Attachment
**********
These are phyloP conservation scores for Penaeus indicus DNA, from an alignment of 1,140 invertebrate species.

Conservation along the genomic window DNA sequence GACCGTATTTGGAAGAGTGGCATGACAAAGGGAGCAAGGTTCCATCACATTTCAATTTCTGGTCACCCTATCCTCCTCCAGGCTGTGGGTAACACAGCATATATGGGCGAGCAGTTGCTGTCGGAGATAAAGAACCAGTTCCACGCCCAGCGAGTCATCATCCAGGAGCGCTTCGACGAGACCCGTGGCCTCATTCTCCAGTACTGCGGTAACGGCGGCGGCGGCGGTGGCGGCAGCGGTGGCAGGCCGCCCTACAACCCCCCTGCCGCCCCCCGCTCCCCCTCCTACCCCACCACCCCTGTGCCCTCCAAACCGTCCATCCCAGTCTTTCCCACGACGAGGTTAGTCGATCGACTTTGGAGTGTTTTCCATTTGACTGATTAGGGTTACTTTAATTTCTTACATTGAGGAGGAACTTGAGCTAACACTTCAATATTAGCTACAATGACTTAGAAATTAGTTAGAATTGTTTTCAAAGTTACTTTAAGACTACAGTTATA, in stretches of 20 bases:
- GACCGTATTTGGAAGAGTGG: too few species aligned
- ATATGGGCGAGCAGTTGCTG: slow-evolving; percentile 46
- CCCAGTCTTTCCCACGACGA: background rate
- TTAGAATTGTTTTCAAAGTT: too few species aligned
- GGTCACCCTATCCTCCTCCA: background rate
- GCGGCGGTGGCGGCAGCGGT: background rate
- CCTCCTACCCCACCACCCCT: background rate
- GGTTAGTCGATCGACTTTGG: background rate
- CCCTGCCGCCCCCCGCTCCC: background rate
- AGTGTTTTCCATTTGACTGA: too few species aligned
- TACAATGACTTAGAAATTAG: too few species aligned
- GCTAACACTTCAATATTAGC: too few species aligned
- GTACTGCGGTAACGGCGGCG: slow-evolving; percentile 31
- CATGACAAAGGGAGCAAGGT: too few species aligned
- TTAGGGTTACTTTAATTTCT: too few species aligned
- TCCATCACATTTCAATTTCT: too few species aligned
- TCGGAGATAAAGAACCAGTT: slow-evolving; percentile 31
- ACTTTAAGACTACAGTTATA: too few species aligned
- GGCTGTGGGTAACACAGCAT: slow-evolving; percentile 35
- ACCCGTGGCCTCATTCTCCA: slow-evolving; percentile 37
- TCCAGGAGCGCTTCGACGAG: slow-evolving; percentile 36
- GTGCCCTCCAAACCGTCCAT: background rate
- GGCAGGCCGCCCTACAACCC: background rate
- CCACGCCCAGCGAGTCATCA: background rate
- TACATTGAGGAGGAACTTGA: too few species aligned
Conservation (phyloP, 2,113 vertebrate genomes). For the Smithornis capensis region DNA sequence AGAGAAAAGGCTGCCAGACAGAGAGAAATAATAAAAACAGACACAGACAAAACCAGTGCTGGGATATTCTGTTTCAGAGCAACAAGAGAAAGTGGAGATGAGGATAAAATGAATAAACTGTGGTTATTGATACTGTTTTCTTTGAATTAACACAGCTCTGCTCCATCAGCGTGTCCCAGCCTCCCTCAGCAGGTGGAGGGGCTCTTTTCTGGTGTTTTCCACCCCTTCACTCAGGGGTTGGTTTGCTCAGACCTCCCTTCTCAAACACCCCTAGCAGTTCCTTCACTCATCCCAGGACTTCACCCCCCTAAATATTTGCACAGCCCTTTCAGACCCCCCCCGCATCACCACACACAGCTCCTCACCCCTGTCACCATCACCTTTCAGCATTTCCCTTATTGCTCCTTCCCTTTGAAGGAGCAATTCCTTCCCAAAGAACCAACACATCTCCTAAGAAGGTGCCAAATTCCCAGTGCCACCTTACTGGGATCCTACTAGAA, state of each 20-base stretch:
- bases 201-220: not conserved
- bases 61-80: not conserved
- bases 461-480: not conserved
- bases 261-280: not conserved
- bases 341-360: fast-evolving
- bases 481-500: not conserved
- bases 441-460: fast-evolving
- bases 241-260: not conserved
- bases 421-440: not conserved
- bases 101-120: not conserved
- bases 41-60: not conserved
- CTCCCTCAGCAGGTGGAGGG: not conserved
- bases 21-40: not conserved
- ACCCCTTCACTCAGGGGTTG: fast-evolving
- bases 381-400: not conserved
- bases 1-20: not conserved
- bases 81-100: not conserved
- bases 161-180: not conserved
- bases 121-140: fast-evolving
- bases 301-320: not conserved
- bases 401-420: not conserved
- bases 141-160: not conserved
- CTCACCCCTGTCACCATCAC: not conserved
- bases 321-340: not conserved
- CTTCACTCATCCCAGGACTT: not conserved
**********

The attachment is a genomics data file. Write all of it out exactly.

These are phyloP conservation scores for Penaeus indicus DNA, from an alignment of 1,140 invertebrate species.

Conservation along the genomic window DNA sequence GACCGTATTTGGAAGAGTGGCATGACAAAGGGAGCAAGGTTCCATCACATTTCAATTTCTGGTCACCCTATCCTCCTCCAGGCTGTGGGTAACACAGCATATATGGGCGAGCAGTTGCTGTCGGAGATAAAGAACCAGTTCCACGCCCAGCGAGTCATCATCCAGGAGCGCTTCGACGAGACCCGTGGCCTCATTCTCCAGTACTGCGGTAACGGCGGCGGCGGCGGTGGCGGCAGCGGTGGCAGGCCGCCCTACAACCCCCCTGCCGCCCCCCGCTCCCCCTCCTACCCCACCACCCCTGTGCCCTCCAAACCGTCCATCCCAGTCTTTCCCACGACGAGGTTAGTCGATCGACTTTGGAGTGTTTTCCATTTGACTGATTAGGGTTACTTTAATTTCTTACATTGAGGAGGAACTTGAGCTAACACTTCAATATTAGCTACAATGACTTAGAAATTAGTTAGAATTGTTTTCAAAGTTACTTTAAGACTACAGTTATA, in stretches of 20 bases:
- GACCGTATTTGGAAGAGTGG: too few species aligned
- ATATGGGCGAGCAGTTGCTG: slow-evolving; percentile 46
- CCCAGTCTTTCCCACGACGA: background rate
- TTAGAATTGTTTTCAAAGTT: too few species aligned
- GGTCACCCTATCCTCCTCCA: background rate
- GCGGCGGTGGCGGCAGCGGT: background rate
- CCTCCTACCCCACCACCCCT: background rate
- GGTTAGTCGATCGACTTTGG: background rate
- CCCTGCCGCCCCCCGCTCCC: background rate
- AGTGTTTTCCATTTGACTGA: too few species aligned
- TACAATGACTTAGAAATTAG: too few species aligned
- GCTAACACTTCAATATTAGC: too few species aligned
- GTACTGCGGTAACGGCGGCG: slow-evolving; percentile 31
- CATGACAAAGGGAGCAAGGT: too few species aligned
- TTAGGGTTACTTTAATTTCT: too few species aligned
- TCCATCACATTTCAATTTCT: too few species aligned
- TCGGAGATAAAGAACCAGTT: slow-evolving; percentile 31
- ACTTTAAGACTACAGTTATA: too few species aligned
- GGCTGTGGGTAACACAGCAT: slow-evolving; percentile 35
- ACCCGTGGCCTCATTCTCCA: slow-evolving; percentile 37
- TCCAGGAGCGCTTCGACGAG: slow-evolving; percentile 36
- GTGCCCTCCAAACCGTCCAT: background rate
- GGCAGGCCGCCCTACAACCC: background rate
- CCACGCCCAGCGAGTCATCA: background rate
- TACATTGAGGAGGAACTTGA: too few species aligned
Conservation (phyloP, 2,113 vertebrate genomes). For the Smithornis capensis region DNA sequence AGAGAAAAGGCTGCCAGACAGAGAGAAATAATAAAAACAGACACAGACAAAACCAGTGCTGGGATATTCTGTTTCAGAGCAACAAGAGAAAGTGGAGATGAGGATAAAATGAATAAACTGTGGTTATTGATACTGTTTTCTTTGAATTAACACAGCTCTGCTCCATCAGCGTGTCCCAGCCTCCCTCAGCAGGTGGAGGGGCTCTTTTCTGGTGTTTTCCACCCCTTCACTCAGGGGTTGGTTTGCTCAGACCTCCCTTCTCAAACACCCCTAGCAGTTCCTTCACTCATCCCAGGACTTCACCCCCCTAAATATTTGCACAGCCCTTTCAGACCCCCCCCGCATCACCACACACAGCTCCTCACCCCTGTCACCATCACCTTTCAGCATTTCCCTTATTGCTCCTTCCCTTTGAAGGAGCAATTCCTTCCCAAAGAACCAACACATCTCCTAAGAAGGTGCCAAATTCCCAGTGCCACCTTACTGGGATCCTACTAGAA, state of each 20-base stretch:
- bases 201-220: not conserved
- bases 61-80: not conserved
- bases 461-480: not conserved
- bases 261-280: not conserved
- bases 341-360: fast-evolving
- bases 481-500: not conserved
- bases 441-460: fast-evolving
- bases 241-260: not conserved
- bases 421-440: not conserved
- bases 101-120: not conserved
- bases 41-60: not conserved
- CTCCCTCAGCAGGTGGAGGG: not conserved
- bases 21-40: not conserved
- ACCCCTTCACTCAGGGGTTG: fast-evolving
- bases 381-400: not conserved
- bases 1-20: not conserved
- bases 81-100: not conserved
- bases 161-180: not conserved
- bases 121-140: fast-evolving
- bases 301-320: not conserved
- bases 401-420: not conserved
- bases 141-160: not conserved
- CTCACCCCTGTCACCATCAC: not conserved
- bases 321-340: not conserved
- CTTCACTCATCCCAGGACTT: not conserved